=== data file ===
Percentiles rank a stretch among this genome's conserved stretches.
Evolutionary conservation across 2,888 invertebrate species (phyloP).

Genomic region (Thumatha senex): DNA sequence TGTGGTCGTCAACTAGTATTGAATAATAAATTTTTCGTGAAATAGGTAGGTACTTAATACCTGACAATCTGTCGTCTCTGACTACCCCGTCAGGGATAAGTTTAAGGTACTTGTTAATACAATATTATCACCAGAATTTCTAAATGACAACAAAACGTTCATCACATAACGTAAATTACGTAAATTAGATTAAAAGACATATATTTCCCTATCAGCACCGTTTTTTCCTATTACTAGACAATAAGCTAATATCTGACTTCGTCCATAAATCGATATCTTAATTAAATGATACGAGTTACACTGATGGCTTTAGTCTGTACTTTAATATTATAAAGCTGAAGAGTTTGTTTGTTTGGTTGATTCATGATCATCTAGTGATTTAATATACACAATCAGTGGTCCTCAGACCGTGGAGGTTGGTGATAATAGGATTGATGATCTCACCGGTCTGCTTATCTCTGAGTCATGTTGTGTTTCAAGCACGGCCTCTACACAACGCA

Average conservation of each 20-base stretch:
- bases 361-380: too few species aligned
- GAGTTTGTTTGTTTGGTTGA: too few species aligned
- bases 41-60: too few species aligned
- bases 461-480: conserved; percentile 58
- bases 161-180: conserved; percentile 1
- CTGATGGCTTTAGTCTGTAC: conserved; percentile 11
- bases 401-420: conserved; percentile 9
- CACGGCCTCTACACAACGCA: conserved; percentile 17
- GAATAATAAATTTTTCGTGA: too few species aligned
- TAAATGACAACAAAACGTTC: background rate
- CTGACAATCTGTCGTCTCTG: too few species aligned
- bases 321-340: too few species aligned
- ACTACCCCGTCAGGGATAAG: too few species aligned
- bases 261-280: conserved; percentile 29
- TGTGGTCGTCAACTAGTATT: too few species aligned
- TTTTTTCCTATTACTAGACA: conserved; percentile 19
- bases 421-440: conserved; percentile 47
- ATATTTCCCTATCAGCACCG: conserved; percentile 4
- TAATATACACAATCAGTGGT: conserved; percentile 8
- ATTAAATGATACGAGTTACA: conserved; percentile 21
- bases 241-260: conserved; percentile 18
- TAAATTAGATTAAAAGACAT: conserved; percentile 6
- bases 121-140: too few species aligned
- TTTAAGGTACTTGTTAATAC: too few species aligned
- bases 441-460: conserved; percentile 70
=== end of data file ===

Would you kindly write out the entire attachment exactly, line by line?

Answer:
Percentiles rank a stretch among this genome's conserved stretches.
Evolutionary conservation across 2,888 invertebrate species (phyloP).

Genomic region (Thumatha senex): DNA sequence TGTGGTCGTCAACTAGTATTGAATAATAAATTTTTCGTGAAATAGGTAGGTACTTAATACCTGACAATCTGTCGTCTCTGACTACCCCGTCAGGGATAAGTTTAAGGTACTTGTTAATACAATATTATCACCAGAATTTCTAAATGACAACAAAACGTTCATCACATAACGTAAATTACGTAAATTAGATTAAAAGACATATATTTCCCTATCAGCACCGTTTTTTCCTATTACTAGACAATAAGCTAATATCTGACTTCGTCCATAAATCGATATCTTAATTAAATGATACGAGTTACACTGATGGCTTTAGTCTGTACTTTAATATTATAAAGCTGAAGAGTTTGTTTGTTTGGTTGATTCATGATCATCTAGTGATTTAATATACACAATCAGTGGTCCTCAGACCGTGGAGGTTGGTGATAATAGGATTGATGATCTCACCGGTCTGCTTATCTCTGAGTCATGTTGTGTTTCAAGCACGGCCTCTACACAACGCA

Average conservation of each 20-base stretch:
- bases 361-380: too few species aligned
- GAGTTTGTTTGTTTGGTTGA: too few species aligned
- bases 41-60: too few species aligned
- bases 461-480: conserved; percentile 58
- bases 161-180: conserved; percentile 1
- CTGATGGCTTTAGTCTGTAC: conserved; percentile 11
- bases 401-420: conserved; percentile 9
- CACGGCCTCTACACAACGCA: conserved; percentile 17
- GAATAATAAATTTTTCGTGA: too few species aligned
- TAAATGACAACAAAACGTTC: background rate
- CTGACAATCTGTCGTCTCTG: too few species aligned
- bases 321-340: too few species aligned
- ACTACCCCGTCAGGGATAAG: too few species aligned
- bases 261-280: conserved; percentile 29
- TGTGGTCGTCAACTAGTATT: too few species aligned
- TTTTTTCCTATTACTAGACA: conserved; percentile 19
- bases 421-440: conserved; percentile 47
- ATATTTCCCTATCAGCACCG: conserved; percentile 4
- TAATATACACAATCAGTGGT: conserved; percentile 8
- ATTAAATGATACGAGTTACA: conserved; percentile 21
- bases 241-260: conserved; percentile 18
- TAAATTAGATTAAAAGACAT: conserved; percentile 6
- bases 121-140: too few species aligned
- TTTAAGGTACTTGTTAATAC: too few species aligned
- bases 441-460: conserved; percentile 70